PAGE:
HHS Announces $840 Million in Quality Improvement Grants
On October 23, CMS announced the CMS Innovation Center will grant $840 million to hospitals and doctors to provide improved care while reducing costs. The grants will support 150,000 clinicians over four years with incentives, tools and information as part of the ongoing effort to move away from volume-based care.
According to the announcement, health care systems, group practices and medical provider associations are encouraged to apply for the grants with plans for improving the sharing of patient information, including EHR advances, more ways for patients to be in contact with their providers and coordinating care among primary care providers and specialists.
The CMS Innovation Center, which was created by the Affordable Care Act and received $10 billion in funding from the law, will largely fund the awards. The application period for the funding opportunities is October 23, 2014 through January 6, 2015.
HRSA Tells Drug Makers to Refund 340B Hospitals
The Health Resources and Services Administration (“HRSA”) has asked drug manufacturers to refund 340B hospitals for certain orphan drugs charged at non-discounted prices. HRSA is the agency that oversees the 340B program and sent letters to more than 50 drug manufacturers on October 7 regarding the issue. The letter notified drug manufacturers that they have 30 days to inform HRSA of plans to repay affected covered entities and to institute the offer of the discounted prices in the future.
In July, HRSA issued an interpretive rule that continues to allow hospitals that are subject to the orphan drug exclusion to purchase orphan drugs through the 340B program when the drugs are not used to treat rare conditions.
CBO Report Examines Medicare’s Anti-Fraud Measures
The Congressional Budget Office (“CBO”) released a report this month examining how they measure the budgetary effects of legislative proposals to reduce fraud in Medicare. The report detailed the extent of the problem health care fraud has created for the federal government.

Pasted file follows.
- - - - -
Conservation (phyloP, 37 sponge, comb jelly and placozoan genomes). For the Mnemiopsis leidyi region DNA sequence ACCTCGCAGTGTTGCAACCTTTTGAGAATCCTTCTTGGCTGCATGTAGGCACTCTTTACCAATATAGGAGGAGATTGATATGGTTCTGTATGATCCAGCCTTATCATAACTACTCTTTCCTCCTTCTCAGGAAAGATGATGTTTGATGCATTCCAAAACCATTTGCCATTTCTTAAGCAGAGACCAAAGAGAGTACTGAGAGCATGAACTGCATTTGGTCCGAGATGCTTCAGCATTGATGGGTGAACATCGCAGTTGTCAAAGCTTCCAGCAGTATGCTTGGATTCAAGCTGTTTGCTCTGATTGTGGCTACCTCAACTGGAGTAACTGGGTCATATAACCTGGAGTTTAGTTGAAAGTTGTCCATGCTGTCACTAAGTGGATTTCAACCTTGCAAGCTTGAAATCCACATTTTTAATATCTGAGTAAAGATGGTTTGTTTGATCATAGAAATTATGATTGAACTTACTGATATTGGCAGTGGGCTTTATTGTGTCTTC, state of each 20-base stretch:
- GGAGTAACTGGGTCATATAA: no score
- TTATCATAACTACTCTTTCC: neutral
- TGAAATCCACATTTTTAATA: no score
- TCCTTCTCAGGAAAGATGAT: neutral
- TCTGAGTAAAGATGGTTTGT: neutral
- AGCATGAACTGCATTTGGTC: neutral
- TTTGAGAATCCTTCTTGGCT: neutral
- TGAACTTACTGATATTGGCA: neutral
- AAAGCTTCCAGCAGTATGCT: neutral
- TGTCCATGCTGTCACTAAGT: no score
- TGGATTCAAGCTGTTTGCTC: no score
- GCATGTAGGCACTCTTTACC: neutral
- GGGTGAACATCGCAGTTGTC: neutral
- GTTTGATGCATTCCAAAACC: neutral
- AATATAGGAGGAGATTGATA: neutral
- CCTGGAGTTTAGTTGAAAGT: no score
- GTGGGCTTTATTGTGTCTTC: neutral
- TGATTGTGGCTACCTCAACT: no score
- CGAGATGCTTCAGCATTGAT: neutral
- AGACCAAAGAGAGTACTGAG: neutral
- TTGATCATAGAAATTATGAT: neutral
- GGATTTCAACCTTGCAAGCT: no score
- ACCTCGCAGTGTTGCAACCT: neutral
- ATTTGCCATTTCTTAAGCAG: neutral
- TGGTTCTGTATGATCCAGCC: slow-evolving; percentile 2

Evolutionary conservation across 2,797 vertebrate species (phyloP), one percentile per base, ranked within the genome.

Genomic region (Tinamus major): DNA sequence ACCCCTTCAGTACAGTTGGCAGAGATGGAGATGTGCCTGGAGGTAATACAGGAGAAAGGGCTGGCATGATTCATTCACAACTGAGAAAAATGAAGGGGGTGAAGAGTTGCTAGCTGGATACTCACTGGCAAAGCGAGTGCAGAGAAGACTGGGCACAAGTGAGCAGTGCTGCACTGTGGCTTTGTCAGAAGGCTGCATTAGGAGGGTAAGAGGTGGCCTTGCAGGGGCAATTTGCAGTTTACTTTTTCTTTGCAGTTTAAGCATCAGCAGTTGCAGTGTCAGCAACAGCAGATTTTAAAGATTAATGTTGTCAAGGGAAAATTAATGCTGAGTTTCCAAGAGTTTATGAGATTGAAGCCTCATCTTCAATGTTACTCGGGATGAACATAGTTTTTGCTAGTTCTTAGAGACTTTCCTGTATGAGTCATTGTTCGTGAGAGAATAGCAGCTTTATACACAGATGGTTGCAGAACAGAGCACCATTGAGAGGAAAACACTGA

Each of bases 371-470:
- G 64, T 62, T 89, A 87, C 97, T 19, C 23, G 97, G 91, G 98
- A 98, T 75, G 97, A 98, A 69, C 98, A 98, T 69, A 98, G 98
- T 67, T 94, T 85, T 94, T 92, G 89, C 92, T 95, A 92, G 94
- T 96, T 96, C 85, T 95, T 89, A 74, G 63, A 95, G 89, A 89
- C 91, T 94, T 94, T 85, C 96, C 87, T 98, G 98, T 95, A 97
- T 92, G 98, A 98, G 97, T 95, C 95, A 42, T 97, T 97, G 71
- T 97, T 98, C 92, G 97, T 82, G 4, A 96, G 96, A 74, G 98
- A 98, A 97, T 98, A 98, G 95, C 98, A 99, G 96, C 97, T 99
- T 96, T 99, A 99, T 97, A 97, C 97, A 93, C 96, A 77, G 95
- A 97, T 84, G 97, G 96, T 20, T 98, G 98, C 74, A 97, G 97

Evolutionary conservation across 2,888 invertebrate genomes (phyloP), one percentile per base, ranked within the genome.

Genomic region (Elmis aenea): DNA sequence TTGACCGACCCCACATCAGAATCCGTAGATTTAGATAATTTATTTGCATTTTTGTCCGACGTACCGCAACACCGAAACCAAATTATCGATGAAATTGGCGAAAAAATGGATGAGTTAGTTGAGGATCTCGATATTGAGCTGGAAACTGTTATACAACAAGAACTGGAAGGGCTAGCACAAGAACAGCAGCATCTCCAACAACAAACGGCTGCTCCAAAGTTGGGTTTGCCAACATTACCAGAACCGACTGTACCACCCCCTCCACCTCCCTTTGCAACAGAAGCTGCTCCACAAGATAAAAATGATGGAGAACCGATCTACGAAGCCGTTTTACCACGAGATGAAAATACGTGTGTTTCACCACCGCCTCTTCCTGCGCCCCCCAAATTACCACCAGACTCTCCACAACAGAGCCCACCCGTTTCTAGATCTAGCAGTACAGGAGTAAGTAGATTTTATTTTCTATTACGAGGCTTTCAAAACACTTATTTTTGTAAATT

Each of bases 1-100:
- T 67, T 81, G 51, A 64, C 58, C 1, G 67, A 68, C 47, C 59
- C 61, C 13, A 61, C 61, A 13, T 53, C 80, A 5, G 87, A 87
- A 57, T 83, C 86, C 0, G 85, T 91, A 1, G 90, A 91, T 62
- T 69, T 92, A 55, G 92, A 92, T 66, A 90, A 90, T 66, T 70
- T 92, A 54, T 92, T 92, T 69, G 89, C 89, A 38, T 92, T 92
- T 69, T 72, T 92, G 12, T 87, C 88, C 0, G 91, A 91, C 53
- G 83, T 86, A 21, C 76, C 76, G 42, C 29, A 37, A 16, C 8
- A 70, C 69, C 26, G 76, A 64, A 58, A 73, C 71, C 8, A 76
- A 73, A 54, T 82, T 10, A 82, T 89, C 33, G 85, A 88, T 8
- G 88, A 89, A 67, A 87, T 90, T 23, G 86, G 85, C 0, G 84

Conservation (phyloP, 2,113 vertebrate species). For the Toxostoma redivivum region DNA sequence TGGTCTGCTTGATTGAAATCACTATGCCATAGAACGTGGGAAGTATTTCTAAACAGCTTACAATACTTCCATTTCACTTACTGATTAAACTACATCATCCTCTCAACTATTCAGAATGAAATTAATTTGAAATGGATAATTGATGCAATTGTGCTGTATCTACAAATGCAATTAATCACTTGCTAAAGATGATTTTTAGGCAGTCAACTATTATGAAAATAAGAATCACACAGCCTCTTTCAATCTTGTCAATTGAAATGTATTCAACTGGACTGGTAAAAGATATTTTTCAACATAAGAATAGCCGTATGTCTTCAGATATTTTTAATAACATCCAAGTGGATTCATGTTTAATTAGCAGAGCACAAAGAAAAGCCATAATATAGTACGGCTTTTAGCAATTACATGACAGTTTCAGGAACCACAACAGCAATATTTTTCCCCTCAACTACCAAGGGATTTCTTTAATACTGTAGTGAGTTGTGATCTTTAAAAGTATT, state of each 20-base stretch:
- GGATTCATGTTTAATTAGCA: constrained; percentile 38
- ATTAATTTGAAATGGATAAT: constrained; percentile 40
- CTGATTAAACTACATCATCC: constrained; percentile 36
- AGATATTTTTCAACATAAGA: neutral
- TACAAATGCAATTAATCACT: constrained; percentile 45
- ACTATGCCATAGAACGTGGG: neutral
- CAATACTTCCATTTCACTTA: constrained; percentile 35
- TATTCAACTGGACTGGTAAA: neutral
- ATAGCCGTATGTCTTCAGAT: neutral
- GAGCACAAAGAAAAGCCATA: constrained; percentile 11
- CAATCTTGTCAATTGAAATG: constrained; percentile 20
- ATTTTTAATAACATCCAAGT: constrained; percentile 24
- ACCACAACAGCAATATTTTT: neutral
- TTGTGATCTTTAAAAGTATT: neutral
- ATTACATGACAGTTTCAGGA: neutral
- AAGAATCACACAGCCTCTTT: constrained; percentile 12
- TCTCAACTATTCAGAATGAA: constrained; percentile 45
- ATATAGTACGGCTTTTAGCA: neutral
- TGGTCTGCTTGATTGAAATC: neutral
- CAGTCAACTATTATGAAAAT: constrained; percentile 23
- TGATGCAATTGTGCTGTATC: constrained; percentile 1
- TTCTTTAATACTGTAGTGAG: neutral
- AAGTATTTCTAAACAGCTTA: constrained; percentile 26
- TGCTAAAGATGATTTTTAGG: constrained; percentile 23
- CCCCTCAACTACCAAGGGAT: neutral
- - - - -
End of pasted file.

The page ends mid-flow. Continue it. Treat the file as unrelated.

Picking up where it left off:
In fiscal year 2014, spending on dedicated anti-fraud activities through the Health Care Fraud and Abuse Control Program was approximately $1.4 billion. The report discussed how health care fraud is elusive and hard to detect, and the Government Accountability Office concluded that “there is no reliable baseline estimate of the amount of healthcare fraud in the United States.”
In the report, CBO analyzed legislative proposals to modify practices and behaviors in programs such as Medicare and Medicaid. In analyzing the proposals for providing additional funding for anti-fraud activities, CBO estimated that such funding would produce savings that exceed the cost of carrying out those activities.
Health Care-Related Bills Introduced This Week
There were no health care-related bills introduced this week.
Next Week in Washington
While Congress remains out of session ahead of the November midterm elections, CMS will release its final Medicare reimbursement rules for health care providers in the next two to three weeks. Generally, these final rules are relatively non-controversial and in line with the proposed rule issued in early July.